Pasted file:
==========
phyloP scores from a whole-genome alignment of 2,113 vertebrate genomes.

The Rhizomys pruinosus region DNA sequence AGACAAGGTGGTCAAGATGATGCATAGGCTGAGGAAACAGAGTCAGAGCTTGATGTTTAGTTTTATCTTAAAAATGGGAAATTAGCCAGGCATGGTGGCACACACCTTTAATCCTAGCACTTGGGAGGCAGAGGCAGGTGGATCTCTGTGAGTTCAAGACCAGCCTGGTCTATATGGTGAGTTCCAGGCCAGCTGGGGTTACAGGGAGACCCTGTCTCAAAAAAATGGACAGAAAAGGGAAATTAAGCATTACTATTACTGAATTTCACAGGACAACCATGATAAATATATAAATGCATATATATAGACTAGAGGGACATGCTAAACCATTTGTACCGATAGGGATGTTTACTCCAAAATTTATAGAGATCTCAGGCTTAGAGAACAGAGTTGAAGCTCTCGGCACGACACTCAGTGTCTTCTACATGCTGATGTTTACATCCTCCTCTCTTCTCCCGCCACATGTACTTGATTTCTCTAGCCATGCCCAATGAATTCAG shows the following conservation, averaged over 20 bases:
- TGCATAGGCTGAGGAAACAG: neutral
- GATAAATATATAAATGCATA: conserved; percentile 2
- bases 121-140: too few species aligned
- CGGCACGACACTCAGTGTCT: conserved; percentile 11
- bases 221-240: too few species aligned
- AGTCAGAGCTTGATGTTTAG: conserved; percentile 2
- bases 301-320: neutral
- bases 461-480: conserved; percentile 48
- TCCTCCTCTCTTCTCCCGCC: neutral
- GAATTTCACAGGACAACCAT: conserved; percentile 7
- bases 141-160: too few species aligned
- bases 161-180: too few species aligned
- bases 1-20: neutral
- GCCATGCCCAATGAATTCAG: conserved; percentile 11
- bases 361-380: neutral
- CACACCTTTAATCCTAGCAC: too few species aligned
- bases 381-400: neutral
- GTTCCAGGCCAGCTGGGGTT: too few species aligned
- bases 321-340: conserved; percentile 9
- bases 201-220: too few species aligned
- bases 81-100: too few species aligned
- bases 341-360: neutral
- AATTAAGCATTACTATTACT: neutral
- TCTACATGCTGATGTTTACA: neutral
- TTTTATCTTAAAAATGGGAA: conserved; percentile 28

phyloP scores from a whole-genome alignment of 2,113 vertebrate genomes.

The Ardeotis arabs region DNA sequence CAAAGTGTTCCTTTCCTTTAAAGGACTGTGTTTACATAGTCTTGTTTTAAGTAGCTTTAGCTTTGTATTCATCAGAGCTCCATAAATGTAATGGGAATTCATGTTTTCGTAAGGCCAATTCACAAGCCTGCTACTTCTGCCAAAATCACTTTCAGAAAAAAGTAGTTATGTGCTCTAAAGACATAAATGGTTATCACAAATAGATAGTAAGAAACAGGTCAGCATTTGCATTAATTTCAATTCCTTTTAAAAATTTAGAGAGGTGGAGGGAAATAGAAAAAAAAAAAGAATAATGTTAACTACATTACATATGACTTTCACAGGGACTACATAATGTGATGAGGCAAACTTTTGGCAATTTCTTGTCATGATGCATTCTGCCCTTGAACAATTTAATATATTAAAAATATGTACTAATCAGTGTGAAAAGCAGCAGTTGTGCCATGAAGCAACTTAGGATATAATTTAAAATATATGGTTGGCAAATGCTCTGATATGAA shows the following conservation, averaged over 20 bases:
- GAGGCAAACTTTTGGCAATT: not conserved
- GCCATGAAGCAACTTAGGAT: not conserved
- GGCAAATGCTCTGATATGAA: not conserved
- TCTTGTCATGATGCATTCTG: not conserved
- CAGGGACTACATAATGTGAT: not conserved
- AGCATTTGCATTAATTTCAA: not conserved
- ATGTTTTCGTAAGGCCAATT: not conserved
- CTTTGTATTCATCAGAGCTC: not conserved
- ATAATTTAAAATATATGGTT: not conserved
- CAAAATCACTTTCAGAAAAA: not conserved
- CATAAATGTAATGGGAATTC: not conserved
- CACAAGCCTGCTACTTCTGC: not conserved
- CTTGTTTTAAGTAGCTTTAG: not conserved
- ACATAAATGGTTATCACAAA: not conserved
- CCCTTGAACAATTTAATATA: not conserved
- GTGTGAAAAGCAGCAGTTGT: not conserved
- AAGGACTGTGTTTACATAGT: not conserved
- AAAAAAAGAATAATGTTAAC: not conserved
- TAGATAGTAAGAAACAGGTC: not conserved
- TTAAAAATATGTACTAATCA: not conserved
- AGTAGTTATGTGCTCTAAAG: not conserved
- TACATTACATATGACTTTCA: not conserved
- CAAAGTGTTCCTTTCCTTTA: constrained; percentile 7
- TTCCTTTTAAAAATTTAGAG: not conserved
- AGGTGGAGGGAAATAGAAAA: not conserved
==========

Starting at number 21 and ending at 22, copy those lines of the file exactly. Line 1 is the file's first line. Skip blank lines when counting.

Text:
- bases 321-340: conserved; percentile 9
- bases 201-220: too few species aligned